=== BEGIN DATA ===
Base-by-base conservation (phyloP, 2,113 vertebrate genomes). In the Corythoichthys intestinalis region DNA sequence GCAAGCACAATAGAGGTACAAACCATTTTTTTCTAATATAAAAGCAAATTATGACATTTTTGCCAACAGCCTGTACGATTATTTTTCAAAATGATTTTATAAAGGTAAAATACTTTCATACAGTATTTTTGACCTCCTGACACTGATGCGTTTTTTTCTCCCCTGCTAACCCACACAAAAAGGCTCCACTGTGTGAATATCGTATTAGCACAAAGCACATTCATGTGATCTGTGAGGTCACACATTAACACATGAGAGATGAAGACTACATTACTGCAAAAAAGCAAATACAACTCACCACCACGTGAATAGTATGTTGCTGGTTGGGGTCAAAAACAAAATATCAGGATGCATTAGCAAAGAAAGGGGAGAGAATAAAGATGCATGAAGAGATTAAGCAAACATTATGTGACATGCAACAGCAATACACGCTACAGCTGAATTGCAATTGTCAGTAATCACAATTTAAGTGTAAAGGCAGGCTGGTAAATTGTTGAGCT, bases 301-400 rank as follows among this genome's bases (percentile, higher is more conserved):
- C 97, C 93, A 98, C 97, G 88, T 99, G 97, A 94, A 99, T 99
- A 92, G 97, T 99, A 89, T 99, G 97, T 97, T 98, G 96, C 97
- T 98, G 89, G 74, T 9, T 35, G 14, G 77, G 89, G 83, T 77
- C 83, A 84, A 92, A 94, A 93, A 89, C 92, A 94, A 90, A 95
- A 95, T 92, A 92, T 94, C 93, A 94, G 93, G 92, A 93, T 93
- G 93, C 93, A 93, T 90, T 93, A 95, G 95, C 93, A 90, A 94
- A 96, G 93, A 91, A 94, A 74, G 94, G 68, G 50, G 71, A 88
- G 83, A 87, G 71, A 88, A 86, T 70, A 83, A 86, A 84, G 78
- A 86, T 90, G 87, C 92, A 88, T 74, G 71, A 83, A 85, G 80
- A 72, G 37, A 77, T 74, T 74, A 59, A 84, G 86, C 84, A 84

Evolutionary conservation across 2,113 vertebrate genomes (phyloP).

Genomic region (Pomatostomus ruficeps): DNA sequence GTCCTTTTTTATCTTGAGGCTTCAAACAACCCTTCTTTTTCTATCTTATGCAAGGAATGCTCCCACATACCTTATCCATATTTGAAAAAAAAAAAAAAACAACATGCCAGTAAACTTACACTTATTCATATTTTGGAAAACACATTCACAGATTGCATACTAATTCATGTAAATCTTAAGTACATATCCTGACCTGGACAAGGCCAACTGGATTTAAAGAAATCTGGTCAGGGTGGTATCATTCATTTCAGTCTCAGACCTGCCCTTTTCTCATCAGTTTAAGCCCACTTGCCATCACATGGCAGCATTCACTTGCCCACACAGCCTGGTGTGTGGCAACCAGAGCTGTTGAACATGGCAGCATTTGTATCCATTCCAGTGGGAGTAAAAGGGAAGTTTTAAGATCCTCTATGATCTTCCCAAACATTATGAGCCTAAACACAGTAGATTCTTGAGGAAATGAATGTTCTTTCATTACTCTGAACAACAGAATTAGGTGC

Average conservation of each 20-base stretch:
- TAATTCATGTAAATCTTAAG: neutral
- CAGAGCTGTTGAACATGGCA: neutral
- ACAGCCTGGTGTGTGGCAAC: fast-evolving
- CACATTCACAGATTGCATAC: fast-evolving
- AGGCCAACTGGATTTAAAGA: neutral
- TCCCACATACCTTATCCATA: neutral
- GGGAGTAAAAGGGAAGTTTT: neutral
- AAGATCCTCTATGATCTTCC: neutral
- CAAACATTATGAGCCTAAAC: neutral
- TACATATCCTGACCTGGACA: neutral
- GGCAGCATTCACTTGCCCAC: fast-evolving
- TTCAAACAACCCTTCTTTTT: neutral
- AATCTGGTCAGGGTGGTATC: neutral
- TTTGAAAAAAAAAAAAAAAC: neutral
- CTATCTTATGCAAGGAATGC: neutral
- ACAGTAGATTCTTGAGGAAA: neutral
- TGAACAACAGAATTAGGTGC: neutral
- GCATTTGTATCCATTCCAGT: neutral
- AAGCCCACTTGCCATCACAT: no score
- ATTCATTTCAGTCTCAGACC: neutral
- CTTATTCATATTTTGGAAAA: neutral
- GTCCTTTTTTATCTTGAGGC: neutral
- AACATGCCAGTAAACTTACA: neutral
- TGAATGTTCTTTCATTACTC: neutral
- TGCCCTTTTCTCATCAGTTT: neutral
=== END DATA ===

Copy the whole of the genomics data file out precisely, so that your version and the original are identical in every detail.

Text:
Base-by-base conservation (phyloP, 2,113 vertebrate genomes). In the Corythoichthys intestinalis region DNA sequence GCAAGCACAATAGAGGTACAAACCATTTTTTTCTAATATAAAAGCAAATTATGACATTTTTGCCAACAGCCTGTACGATTATTTTTCAAAATGATTTTATAAAGGTAAAATACTTTCATACAGTATTTTTGACCTCCTGACACTGATGCGTTTTTTTCTCCCCTGCTAACCCACACAAAAAGGCTCCACTGTGTGAATATCGTATTAGCACAAAGCACATTCATGTGATCTGTGAGGTCACACATTAACACATGAGAGATGAAGACTACATTACTGCAAAAAAGCAAATACAACTCACCACCACGTGAATAGTATGTTGCTGGTTGGGGTCAAAAACAAAATATCAGGATGCATTAGCAAAGAAAGGGGAGAGAATAAAGATGCATGAAGAGATTAAGCAAACATTATGTGACATGCAACAGCAATACACGCTACAGCTGAATTGCAATTGTCAGTAATCACAATTTAAGTGTAAAGGCAGGCTGGTAAATTGTTGAGCT, bases 301-400 rank as follows among this genome's bases (percentile, higher is more conserved):
- C 97, C 93, A 98, C 97, G 88, T 99, G 97, A 94, A 99, T 99
- A 92, G 97, T 99, A 89, T 99, G 97, T 97, T 98, G 96, C 97
- T 98, G 89, G 74, T 9, T 35, G 14, G 77, G 89, G 83, T 77
- C 83, A 84, A 92, A 94, A 93, A 89, C 92, A 94, A 90, A 95
- A 95, T 92, A 92, T 94, C 93, A 94, G 93, G 92, A 93, T 93
- G 93, C 93, A 93, T 90, T 93, A 95, G 95, C 93, A 90, A 94
- A 96, G 93, A 91, A 94, A 74, G 94, G 68, G 50, G 71, A 88
- G 83, A 87, G 71, A 88, A 86, T 70, A 83, A 86, A 84, G 78
- A 86, T 90, G 87, C 92, A 88, T 74, G 71, A 83, A 85, G 80
- A 72, G 37, A 77, T 74, T 74, A 59, A 84, G 86, C 84, A 84

Evolutionary conservation across 2,113 vertebrate genomes (phyloP).

Genomic region (Pomatostomus ruficeps): DNA sequence GTCCTTTTTTATCTTGAGGCTTCAAACAACCCTTCTTTTTCTATCTTATGCAAGGAATGCTCCCACATACCTTATCCATATTTGAAAAAAAAAAAAAAACAACATGCCAGTAAACTTACACTTATTCATATTTTGGAAAACACATTCACAGATTGCATACTAATTCATGTAAATCTTAAGTACATATCCTGACCTGGACAAGGCCAACTGGATTTAAAGAAATCTGGTCAGGGTGGTATCATTCATTTCAGTCTCAGACCTGCCCTTTTCTCATCAGTTTAAGCCCACTTGCCATCACATGGCAGCATTCACTTGCCCACACAGCCTGGTGTGTGGCAACCAGAGCTGTTGAACATGGCAGCATTTGTATCCATTCCAGTGGGAGTAAAAGGGAAGTTTTAAGATCCTCTATGATCTTCCCAAACATTATGAGCCTAAACACAGTAGATTCTTGAGGAAATGAATGTTCTTTCATTACTCTGAACAACAGAATTAGGTGC

Average conservation of each 20-base stretch:
- TAATTCATGTAAATCTTAAG: neutral
- CAGAGCTGTTGAACATGGCA: neutral
- ACAGCCTGGTGTGTGGCAAC: fast-evolving
- CACATTCACAGATTGCATAC: fast-evolving
- AGGCCAACTGGATTTAAAGA: neutral
- TCCCACATACCTTATCCATA: neutral
- GGGAGTAAAAGGGAAGTTTT: neutral
- AAGATCCTCTATGATCTTCC: neutral
- CAAACATTATGAGCCTAAAC: neutral
- TACATATCCTGACCTGGACA: neutral
- GGCAGCATTCACTTGCCCAC: fast-evolving
- TTCAAACAACCCTTCTTTTT: neutral
- AATCTGGTCAGGGTGGTATC: neutral
- TTTGAAAAAAAAAAAAAAAC: neutral
- CTATCTTATGCAAGGAATGC: neutral
- ACAGTAGATTCTTGAGGAAA: neutral
- TGAACAACAGAATTAGGTGC: neutral
- GCATTTGTATCCATTCCAGT: neutral
- AAGCCCACTTGCCATCACAT: no score
- ATTCATTTCAGTCTCAGACC: neutral
- CTTATTCATATTTTGGAAAA: neutral
- GTCCTTTTTTATCTTGAGGC: neutral
- AACATGCCAGTAAACTTACA: neutral
- TGAATGTTCTTTCATTACTC: neutral
- TGCCCTTTTCTCATCAGTTT: neutral